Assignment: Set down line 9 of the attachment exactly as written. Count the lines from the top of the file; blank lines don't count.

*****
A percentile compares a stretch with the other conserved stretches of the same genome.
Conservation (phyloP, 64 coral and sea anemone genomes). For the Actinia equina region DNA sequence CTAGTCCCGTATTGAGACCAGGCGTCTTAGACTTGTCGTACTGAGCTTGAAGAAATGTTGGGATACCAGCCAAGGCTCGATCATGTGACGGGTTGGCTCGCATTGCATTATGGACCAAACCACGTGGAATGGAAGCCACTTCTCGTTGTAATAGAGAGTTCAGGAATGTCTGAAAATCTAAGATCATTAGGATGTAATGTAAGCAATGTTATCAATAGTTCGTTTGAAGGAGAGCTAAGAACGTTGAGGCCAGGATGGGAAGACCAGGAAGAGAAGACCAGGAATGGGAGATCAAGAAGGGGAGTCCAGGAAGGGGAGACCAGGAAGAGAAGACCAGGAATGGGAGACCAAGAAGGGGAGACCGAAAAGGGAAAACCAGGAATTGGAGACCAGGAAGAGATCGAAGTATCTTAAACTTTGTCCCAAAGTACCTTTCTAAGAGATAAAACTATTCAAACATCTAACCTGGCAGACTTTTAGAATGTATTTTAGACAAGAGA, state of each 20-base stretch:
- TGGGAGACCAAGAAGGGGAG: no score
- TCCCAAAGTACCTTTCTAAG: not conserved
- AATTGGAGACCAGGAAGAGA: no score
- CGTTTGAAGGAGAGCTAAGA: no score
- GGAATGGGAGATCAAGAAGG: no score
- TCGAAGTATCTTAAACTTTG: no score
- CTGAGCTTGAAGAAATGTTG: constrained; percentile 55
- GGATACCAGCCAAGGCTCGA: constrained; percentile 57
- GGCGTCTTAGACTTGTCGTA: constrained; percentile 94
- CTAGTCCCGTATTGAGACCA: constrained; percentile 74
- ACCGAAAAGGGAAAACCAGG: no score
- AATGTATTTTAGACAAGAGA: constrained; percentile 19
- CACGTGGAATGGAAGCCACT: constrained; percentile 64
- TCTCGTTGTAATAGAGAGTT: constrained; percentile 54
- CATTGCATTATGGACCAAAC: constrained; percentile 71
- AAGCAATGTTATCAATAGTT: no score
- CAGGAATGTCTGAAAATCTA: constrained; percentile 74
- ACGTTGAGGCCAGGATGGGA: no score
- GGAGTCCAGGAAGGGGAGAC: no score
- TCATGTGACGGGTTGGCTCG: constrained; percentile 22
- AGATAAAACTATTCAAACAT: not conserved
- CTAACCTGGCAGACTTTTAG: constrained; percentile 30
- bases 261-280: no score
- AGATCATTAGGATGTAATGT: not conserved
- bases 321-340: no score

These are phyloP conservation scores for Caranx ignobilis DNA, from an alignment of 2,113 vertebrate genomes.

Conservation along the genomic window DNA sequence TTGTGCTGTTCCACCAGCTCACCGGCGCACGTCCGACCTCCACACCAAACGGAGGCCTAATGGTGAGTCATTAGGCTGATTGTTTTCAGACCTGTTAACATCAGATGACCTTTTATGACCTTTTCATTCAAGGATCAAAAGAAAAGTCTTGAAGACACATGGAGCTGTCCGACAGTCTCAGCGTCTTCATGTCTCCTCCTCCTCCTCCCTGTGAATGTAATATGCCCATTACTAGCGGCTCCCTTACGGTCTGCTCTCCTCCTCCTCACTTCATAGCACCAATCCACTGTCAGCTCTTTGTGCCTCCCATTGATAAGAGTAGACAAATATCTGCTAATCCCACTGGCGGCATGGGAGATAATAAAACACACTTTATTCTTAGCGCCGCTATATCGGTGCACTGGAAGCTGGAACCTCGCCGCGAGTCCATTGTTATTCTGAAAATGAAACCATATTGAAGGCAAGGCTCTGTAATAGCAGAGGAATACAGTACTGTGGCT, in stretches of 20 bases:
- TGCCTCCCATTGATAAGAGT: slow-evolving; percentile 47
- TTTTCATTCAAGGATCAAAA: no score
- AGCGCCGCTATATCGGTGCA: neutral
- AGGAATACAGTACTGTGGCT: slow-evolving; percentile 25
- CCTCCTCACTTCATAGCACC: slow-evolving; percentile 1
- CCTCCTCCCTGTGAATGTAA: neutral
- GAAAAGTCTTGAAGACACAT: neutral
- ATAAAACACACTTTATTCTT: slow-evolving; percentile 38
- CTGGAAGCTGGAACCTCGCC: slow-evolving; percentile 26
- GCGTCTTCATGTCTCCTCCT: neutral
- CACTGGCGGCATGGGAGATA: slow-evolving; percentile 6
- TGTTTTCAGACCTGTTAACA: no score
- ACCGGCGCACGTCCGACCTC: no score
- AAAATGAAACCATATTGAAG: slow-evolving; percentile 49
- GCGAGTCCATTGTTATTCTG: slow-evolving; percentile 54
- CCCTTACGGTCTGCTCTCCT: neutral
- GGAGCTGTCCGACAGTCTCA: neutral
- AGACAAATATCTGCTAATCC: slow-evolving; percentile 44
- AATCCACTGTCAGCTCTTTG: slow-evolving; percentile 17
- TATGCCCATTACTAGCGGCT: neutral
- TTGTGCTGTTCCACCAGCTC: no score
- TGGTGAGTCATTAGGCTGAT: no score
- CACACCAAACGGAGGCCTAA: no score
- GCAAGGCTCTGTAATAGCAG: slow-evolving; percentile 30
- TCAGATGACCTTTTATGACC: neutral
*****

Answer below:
- CTGAGCTTGAAGAAATGTTG: constrained; percentile 55